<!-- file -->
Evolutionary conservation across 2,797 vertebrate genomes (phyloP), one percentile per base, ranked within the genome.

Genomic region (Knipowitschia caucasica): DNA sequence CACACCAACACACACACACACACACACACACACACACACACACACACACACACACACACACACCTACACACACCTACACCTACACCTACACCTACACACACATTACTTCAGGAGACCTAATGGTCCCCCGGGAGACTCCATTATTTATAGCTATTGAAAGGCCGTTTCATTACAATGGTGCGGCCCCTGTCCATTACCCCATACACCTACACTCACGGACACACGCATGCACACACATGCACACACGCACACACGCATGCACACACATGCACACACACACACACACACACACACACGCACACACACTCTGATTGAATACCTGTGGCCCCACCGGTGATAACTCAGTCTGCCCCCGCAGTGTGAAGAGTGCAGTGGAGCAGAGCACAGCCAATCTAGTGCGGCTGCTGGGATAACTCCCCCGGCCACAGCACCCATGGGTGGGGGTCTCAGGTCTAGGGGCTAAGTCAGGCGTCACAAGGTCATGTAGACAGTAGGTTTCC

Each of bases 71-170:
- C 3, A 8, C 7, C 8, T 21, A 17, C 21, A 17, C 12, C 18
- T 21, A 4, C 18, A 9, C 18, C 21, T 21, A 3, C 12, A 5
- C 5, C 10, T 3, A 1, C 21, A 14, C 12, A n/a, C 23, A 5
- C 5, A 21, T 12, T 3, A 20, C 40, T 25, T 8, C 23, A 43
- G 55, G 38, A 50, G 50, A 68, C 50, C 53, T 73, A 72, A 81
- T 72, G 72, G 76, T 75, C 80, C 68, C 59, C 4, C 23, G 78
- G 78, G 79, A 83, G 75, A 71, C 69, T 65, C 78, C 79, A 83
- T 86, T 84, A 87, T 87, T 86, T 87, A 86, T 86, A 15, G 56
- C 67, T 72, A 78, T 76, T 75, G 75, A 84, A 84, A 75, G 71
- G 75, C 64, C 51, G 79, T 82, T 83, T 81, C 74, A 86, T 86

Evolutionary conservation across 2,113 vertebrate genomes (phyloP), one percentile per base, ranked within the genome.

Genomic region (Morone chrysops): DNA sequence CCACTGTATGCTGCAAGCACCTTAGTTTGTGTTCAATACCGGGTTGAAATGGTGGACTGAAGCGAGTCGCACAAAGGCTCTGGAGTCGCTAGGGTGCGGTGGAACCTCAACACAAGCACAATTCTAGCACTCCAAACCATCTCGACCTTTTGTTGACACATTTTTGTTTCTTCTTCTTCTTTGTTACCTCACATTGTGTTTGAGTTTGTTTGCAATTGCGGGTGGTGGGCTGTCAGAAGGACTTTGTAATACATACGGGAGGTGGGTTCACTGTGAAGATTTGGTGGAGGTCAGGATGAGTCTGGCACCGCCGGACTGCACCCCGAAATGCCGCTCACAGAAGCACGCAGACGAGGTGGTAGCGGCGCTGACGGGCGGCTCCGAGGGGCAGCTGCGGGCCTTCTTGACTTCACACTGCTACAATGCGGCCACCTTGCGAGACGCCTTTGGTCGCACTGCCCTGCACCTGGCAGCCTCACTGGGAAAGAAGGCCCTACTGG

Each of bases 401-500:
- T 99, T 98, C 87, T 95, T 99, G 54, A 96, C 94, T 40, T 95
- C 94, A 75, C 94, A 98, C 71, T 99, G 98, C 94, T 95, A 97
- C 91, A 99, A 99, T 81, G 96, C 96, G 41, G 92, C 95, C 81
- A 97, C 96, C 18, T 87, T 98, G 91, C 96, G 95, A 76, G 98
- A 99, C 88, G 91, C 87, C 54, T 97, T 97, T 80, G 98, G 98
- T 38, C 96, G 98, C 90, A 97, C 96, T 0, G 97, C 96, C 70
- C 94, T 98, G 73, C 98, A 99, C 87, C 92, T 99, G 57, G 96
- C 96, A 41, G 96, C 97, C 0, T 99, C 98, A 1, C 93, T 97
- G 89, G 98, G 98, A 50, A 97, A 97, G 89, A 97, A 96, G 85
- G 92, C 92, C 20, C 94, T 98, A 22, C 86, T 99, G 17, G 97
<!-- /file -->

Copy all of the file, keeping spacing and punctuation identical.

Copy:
Evolutionary conservation across 2,797 vertebrate genomes (phyloP), one percentile per base, ranked within the genome.

Genomic region (Knipowitschia caucasica): DNA sequence CACACCAACACACACACACACACACACACACACACACACACACACACACACACACACACACACCTACACACACCTACACCTACACCTACACCTACACACACATTACTTCAGGAGACCTAATGGTCCCCCGGGAGACTCCATTATTTATAGCTATTGAAAGGCCGTTTCATTACAATGGTGCGGCCCCTGTCCATTACCCCATACACCTACACTCACGGACACACGCATGCACACACATGCACACACGCACACACGCATGCACACACATGCACACACACACACACACACACACACACGCACACACACTCTGATTGAATACCTGTGGCCCCACCGGTGATAACTCAGTCTGCCCCCGCAGTGTGAAGAGTGCAGTGGAGCAGAGCACAGCCAATCTAGTGCGGCTGCTGGGATAACTCCCCCGGCCACAGCACCCATGGGTGGGGGTCTCAGGTCTAGGGGCTAAGTCAGGCGTCACAAGGTCATGTAGACAGTAGGTTTCC

Each of bases 71-170:
- C 3, A 8, C 7, C 8, T 21, A 17, C 21, A 17, C 12, C 18
- T 21, A 4, C 18, A 9, C 18, C 21, T 21, A 3, C 12, A 5
- C 5, C 10, T 3, A 1, C 21, A 14, C 12, A n/a, C 23, A 5
- C 5, A 21, T 12, T 3, A 20, C 40, T 25, T 8, C 23, A 43
- G 55, G 38, A 50, G 50, A 68, C 50, C 53, T 73, A 72, A 81
- T 72, G 72, G 76, T 75, C 80, C 68, C 59, C 4, C 23, G 78
- G 78, G 79, A 83, G 75, A 71, C 69, T 65, C 78, C 79, A 83
- T 86, T 84, A 87, T 87, T 86, T 87, A 86, T 86, A 15, G 56
- C 67, T 72, A 78, T 76, T 75, G 75, A 84, A 84, A 75, G 71
- G 75, C 64, C 51, G 79, T 82, T 83, T 81, C 74, A 86, T 86

Evolutionary conservation across 2,113 vertebrate genomes (phyloP), one percentile per base, ranked within the genome.

Genomic region (Morone chrysops): DNA sequence CCACTGTATGCTGCAAGCACCTTAGTTTGTGTTCAATACCGGGTTGAAATGGTGGACTGAAGCGAGTCGCACAAAGGCTCTGGAGTCGCTAGGGTGCGGTGGAACCTCAACACAAGCACAATTCTAGCACTCCAAACCATCTCGACCTTTTGTTGACACATTTTTGTTTCTTCTTCTTCTTTGTTACCTCACATTGTGTTTGAGTTTGTTTGCAATTGCGGGTGGTGGGCTGTCAGAAGGACTTTGTAATACATACGGGAGGTGGGTTCACTGTGAAGATTTGGTGGAGGTCAGGATGAGTCTGGCACCGCCGGACTGCACCCCGAAATGCCGCTCACAGAAGCACGCAGACGAGGTGGTAGCGGCGCTGACGGGCGGCTCCGAGGGGCAGCTGCGGGCCTTCTTGACTTCACACTGCTACAATGCGGCCACCTTGCGAGACGCCTTTGGTCGCACTGCCCTGCACCTGGCAGCCTCACTGGGAAAGAAGGCCCTACTGG

Each of bases 401-500:
- T 99, T 98, C 87, T 95, T 99, G 54, A 96, C 94, T 40, T 95
- C 94, A 75, C 94, A 98, C 71, T 99, G 98, C 94, T 95, A 97
- C 91, A 99, A 99, T 81, G 96, C 96, G 41, G 92, C 95, C 81
- A 97, C 96, C 18, T 87, T 98, G 91, C 96, G 95, A 76, G 98
- A 99, C 88, G 91, C 87, C 54, T 97, T 97, T 80, G 98, G 98
- T 38, C 96, G 98, C 90, A 97, C 96, T 0, G 97, C 96, C 70
- C 94, T 98, G 73, C 98, A 99, C 87, C 92, T 99, G 57, G 96
- C 96, A 41, G 96, C 97, C 0, T 99, C 98, A 1, C 93, T 97
- G 89, G 98, G 98, A 50, A 97, A 97, G 89, A 97, A 96, G 85
- G 92, C 92, C 20, C 94, T 98, A 22, C 86, T 99, G 17, G 97